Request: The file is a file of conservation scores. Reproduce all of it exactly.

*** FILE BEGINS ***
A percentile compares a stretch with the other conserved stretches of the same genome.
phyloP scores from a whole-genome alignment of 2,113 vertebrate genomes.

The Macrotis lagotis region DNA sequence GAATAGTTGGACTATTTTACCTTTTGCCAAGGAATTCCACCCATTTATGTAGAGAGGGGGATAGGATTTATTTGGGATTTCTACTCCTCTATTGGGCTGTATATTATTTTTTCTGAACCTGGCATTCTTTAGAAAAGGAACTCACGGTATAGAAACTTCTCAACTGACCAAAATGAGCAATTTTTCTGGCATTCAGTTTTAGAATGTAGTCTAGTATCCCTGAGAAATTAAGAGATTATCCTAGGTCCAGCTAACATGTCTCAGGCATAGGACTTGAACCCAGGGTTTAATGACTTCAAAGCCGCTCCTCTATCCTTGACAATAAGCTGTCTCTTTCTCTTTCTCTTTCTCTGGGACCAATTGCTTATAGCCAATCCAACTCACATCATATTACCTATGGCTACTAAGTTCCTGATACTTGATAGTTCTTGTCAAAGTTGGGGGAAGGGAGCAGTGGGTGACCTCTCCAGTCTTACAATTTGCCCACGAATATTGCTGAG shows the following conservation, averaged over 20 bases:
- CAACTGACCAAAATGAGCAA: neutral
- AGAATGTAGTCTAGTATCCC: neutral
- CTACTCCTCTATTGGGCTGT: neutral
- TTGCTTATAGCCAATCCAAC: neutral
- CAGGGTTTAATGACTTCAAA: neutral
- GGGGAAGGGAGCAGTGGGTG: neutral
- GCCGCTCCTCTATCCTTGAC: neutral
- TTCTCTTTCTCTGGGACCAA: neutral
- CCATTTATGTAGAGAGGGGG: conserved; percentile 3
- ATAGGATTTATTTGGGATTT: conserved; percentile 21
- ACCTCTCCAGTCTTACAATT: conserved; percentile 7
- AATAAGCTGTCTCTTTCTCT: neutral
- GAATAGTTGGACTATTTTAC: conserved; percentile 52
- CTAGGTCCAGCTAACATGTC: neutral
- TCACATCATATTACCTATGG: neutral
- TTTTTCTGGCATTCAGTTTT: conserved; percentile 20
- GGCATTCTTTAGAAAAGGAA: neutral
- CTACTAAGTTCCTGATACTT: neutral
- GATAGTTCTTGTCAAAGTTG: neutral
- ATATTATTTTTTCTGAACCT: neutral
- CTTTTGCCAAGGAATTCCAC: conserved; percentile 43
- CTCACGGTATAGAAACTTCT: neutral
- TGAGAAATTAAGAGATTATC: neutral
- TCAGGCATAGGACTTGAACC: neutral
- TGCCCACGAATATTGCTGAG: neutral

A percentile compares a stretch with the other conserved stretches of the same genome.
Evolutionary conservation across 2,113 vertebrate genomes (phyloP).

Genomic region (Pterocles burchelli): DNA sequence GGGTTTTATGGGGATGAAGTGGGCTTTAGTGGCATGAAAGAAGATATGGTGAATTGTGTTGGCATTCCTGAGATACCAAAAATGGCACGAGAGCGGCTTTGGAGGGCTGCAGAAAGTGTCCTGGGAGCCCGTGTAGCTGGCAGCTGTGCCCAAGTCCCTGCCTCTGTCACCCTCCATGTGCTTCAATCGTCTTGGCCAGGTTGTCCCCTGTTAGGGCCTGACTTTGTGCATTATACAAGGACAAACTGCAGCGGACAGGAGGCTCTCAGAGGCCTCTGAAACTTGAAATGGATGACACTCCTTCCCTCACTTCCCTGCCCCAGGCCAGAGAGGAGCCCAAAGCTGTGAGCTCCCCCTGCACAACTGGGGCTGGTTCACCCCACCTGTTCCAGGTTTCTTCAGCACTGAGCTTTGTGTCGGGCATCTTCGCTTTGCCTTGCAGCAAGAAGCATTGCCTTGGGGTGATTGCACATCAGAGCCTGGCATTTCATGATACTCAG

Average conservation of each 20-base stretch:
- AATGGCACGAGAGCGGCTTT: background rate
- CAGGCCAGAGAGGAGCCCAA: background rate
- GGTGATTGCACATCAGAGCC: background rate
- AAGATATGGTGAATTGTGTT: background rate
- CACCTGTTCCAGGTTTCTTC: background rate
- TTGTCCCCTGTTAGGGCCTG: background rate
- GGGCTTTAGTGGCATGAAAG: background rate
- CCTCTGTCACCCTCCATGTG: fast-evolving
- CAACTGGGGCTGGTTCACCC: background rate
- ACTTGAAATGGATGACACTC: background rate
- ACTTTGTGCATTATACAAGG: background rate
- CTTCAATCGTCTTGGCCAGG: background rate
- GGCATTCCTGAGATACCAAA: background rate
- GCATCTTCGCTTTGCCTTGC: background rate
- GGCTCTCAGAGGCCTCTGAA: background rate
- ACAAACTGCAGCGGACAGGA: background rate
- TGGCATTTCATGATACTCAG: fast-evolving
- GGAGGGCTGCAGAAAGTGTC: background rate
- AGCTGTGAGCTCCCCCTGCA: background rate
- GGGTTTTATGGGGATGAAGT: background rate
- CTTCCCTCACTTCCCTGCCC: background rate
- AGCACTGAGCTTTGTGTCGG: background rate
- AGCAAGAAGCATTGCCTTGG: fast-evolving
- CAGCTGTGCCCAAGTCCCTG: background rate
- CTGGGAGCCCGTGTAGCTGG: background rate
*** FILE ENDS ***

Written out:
A percentile compares a stretch with the other conserved stretches of the same genome.
phyloP scores from a whole-genome alignment of 2,113 vertebrate genomes.

The Macrotis lagotis region DNA sequence GAATAGTTGGACTATTTTACCTTTTGCCAAGGAATTCCACCCATTTATGTAGAGAGGGGGATAGGATTTATTTGGGATTTCTACTCCTCTATTGGGCTGTATATTATTTTTTCTGAACCTGGCATTCTTTAGAAAAGGAACTCACGGTATAGAAACTTCTCAACTGACCAAAATGAGCAATTTTTCTGGCATTCAGTTTTAGAATGTAGTCTAGTATCCCTGAGAAATTAAGAGATTATCCTAGGTCCAGCTAACATGTCTCAGGCATAGGACTTGAACCCAGGGTTTAATGACTTCAAAGCCGCTCCTCTATCCTTGACAATAAGCTGTCTCTTTCTCTTTCTCTTTCTCTGGGACCAATTGCTTATAGCCAATCCAACTCACATCATATTACCTATGGCTACTAAGTTCCTGATACTTGATAGTTCTTGTCAAAGTTGGGGGAAGGGAGCAGTGGGTGACCTCTCCAGTCTTACAATTTGCCCACGAATATTGCTGAG shows the following conservation, averaged over 20 bases:
- CAACTGACCAAAATGAGCAA: neutral
- AGAATGTAGTCTAGTATCCC: neutral
- CTACTCCTCTATTGGGCTGT: neutral
- TTGCTTATAGCCAATCCAAC: neutral
- CAGGGTTTAATGACTTCAAA: neutral
- GGGGAAGGGAGCAGTGGGTG: neutral
- GCCGCTCCTCTATCCTTGAC: neutral
- TTCTCTTTCTCTGGGACCAA: neutral
- CCATTTATGTAGAGAGGGGG: conserved; percentile 3
- ATAGGATTTATTTGGGATTT: conserved; percentile 21
- ACCTCTCCAGTCTTACAATT: conserved; percentile 7
- AATAAGCTGTCTCTTTCTCT: neutral
- GAATAGTTGGACTATTTTAC: conserved; percentile 52
- CTAGGTCCAGCTAACATGTC: neutral
- TCACATCATATTACCTATGG: neutral
- TTTTTCTGGCATTCAGTTTT: conserved; percentile 20
- GGCATTCTTTAGAAAAGGAA: neutral
- CTACTAAGTTCCTGATACTT: neutral
- GATAGTTCTTGTCAAAGTTG: neutral
- ATATTATTTTTTCTGAACCT: neutral
- CTTTTGCCAAGGAATTCCAC: conserved; percentile 43
- CTCACGGTATAGAAACTTCT: neutral
- TGAGAAATTAAGAGATTATC: neutral
- TCAGGCATAGGACTTGAACC: neutral
- TGCCCACGAATATTGCTGAG: neutral

A percentile compares a stretch with the other conserved stretches of the same genome.
Evolutionary conservation across 2,113 vertebrate genomes (phyloP).

Genomic region (Pterocles burchelli): DNA sequence GGGTTTTATGGGGATGAAGTGGGCTTTAGTGGCATGAAAGAAGATATGGTGAATTGTGTTGGCATTCCTGAGATACCAAAAATGGCACGAGAGCGGCTTTGGAGGGCTGCAGAAAGTGTCCTGGGAGCCCGTGTAGCTGGCAGCTGTGCCCAAGTCCCTGCCTCTGTCACCCTCCATGTGCTTCAATCGTCTTGGCCAGGTTGTCCCCTGTTAGGGCCTGACTTTGTGCATTATACAAGGACAAACTGCAGCGGACAGGAGGCTCTCAGAGGCCTCTGAAACTTGAAATGGATGACACTCCTTCCCTCACTTCCCTGCCCCAGGCCAGAGAGGAGCCCAAAGCTGTGAGCTCCCCCTGCACAACTGGGGCTGGTTCACCCCACCTGTTCCAGGTTTCTTCAGCACTGAGCTTTGTGTCGGGCATCTTCGCTTTGCCTTGCAGCAAGAAGCATTGCCTTGGGGTGATTGCACATCAGAGCCTGGCATTTCATGATACTCAG

Average conservation of each 20-base stretch:
- AATGGCACGAGAGCGGCTTT: background rate
- CAGGCCAGAGAGGAGCCCAA: background rate
- GGTGATTGCACATCAGAGCC: background rate
- AAGATATGGTGAATTGTGTT: background rate
- CACCTGTTCCAGGTTTCTTC: background rate
- TTGTCCCCTGTTAGGGCCTG: background rate
- GGGCTTTAGTGGCATGAAAG: background rate
- CCTCTGTCACCCTCCATGTG: fast-evolving
- CAACTGGGGCTGGTTCACCC: background rate
- ACTTGAAATGGATGACACTC: background rate
- ACTTTGTGCATTATACAAGG: background rate
- CTTCAATCGTCTTGGCCAGG: background rate
- GGCATTCCTGAGATACCAAA: background rate
- GCATCTTCGCTTTGCCTTGC: background rate
- GGCTCTCAGAGGCCTCTGAA: background rate
- ACAAACTGCAGCGGACAGGA: background rate
- TGGCATTTCATGATACTCAG: fast-evolving
- GGAGGGCTGCAGAAAGTGTC: background rate
- AGCTGTGAGCTCCCCCTGCA: background rate
- GGGTTTTATGGGGATGAAGT: background rate
- CTTCCCTCACTTCCCTGCCC: background rate
- AGCACTGAGCTTTGTGTCGG: background rate
- AGCAAGAAGCATTGCCTTGG: fast-evolving
- CAGCTGTGCCCAAGTCCCTG: background rate
- CTGGGAGCCCGTGTAGCTGG: background rate